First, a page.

23 August 2011
Sermon on the Feast of St. Louis
Canon Aaron B. Huberfeld, of the Institute of Christ the King Sovereign Priest, delivered the following sermon on Sunday at St. Francis de Sales Oratory in honor of the external solemnity of Saint Louis IX, whose feast day is this Thursday:
Feast of St. Louis 2011
A certain nobleman went into a far country to receive for himself a kingdom, and to return. And calling his ten servants, he gave them ten pounds; and said to them: Trade till I come. But his citizens hated him; and they sent an embassy after him, saying: We will not have this man to reign over us.
My ancient history professor at university used to say that, in generations to come, historians will do away with term Middle Ages, or, at the very least, they will employ it differently. He said, they will define the Middle Ages as that long period after the fall of Rome during which men all over the continent of Europe, in Italy, Germany, France, Greece, and Russia, would claim to be the legitimate successor of the Roman emperor. They will say the Middle Ages did not end until after the First World War, when the last pretenders to Caesar’s title lost their crowns, and no fresh heads rose up to bear them. For the first time in nearly 2000 years, there was no Caesar on earth. The age of monarchy, the monarchy that defined the world as we know it, was over.
Monarchy itself, however, is never over. As our dear rector proclaimed on the feast of Christ the King, “We are all monarchists!” Whatever system of government we may live under, we are all subjects of the King of kings and Lord of lords. Nor is this an honorary or metaphorical kingship. When a 21st century descendent of some degenerate and possibly usurped royal line has a crown awkwardly placed on his head, that is, at best, a metaphorical king. Ours is no metaphor; He is the one, true King. All other kings are merely participants in the gentle rule of Him who proclaimed, all power in heaven and on earth has been given to Me. Jesus Christ, already as man, is entitled to be revered as a king, for three reasons:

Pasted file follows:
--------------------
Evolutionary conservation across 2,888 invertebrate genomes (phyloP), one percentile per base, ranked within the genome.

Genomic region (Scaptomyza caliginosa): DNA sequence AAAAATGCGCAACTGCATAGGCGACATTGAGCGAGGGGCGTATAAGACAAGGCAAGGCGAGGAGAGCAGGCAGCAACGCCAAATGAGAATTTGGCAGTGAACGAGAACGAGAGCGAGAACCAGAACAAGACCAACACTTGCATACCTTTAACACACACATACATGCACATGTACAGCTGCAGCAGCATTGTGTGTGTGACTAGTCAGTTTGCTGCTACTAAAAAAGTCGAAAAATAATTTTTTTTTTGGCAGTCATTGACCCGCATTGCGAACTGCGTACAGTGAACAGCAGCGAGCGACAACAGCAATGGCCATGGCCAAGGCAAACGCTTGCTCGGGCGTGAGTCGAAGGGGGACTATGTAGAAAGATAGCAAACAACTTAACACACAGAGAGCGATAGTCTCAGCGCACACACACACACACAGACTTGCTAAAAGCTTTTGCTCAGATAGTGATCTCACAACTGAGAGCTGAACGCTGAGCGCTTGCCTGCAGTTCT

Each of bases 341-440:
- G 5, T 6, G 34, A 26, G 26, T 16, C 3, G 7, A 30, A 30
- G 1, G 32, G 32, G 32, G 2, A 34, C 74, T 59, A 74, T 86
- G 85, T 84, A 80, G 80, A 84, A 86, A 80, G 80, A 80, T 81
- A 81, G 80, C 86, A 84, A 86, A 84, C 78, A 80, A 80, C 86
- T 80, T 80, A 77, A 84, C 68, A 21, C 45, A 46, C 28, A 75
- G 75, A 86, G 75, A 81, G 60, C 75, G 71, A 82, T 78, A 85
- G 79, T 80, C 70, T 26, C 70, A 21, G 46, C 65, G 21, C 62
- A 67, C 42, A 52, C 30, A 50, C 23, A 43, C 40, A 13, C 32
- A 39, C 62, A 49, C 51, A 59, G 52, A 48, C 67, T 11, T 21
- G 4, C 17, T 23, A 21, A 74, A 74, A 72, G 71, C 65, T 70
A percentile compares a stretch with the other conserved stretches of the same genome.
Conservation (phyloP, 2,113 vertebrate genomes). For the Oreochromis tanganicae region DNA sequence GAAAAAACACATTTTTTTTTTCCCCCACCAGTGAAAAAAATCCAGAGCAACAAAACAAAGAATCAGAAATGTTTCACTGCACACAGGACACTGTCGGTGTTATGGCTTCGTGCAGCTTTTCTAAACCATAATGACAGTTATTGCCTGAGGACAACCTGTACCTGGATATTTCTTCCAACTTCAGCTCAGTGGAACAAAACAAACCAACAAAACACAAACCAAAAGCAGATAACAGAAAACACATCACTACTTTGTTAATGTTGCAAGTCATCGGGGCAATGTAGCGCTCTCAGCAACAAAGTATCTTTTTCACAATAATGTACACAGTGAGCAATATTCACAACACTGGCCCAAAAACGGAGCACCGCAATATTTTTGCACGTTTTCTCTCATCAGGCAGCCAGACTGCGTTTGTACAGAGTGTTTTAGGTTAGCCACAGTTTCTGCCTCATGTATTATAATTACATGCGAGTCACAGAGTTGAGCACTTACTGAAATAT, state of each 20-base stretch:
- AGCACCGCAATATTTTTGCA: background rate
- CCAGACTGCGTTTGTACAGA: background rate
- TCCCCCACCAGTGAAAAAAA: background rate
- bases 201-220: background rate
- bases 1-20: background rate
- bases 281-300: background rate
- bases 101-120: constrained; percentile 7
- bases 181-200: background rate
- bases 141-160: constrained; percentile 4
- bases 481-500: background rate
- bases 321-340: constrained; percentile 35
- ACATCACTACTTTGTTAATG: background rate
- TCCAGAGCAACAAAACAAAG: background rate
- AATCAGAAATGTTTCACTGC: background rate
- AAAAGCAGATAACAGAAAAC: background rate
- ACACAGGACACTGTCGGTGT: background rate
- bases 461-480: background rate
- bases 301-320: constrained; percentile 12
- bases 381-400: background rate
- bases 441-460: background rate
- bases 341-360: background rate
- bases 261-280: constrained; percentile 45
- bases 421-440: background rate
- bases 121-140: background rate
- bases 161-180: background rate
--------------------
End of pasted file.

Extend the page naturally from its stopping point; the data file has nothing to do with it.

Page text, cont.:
1. The man Christ Jesus is substantially united to a Divine Person, the Second Person of the Blessed Trinity, such that Jesus Christ is one Person with two natures, human and Divine. That man is a Person who must be acknowledged by the entire universe as King.
2. The man Christ Jesus is full of grace. As God His grace is infinite; He is grace itself. And as man He source of all graces bestowed on the poor children of Eve, such that no man may ever see the face of God, except through Him.
3. Finally, the man Christ Jesus has a kingship which He earned by His victory over death on the Cross. For which cause God hath exalted Him, and hath given Him the Name which is above every other name, that at the Name of Jesus every knee should bend, in heaven, on earth, and under the earth, and every tongue confess that Jesus Christ is Lord, to the glory of God the Father.
Our earthly rulers have received their authority from above, and they are called reflect in their own rule this threefold kingship of Christ. They have been given power not so that they may be served by their fellow men, but in order to serve them and prepare them for their supernatural end, particularly defending the Church and fostering her mission. As Pope Pius XI wrote when he instituted the feast of Christ the King: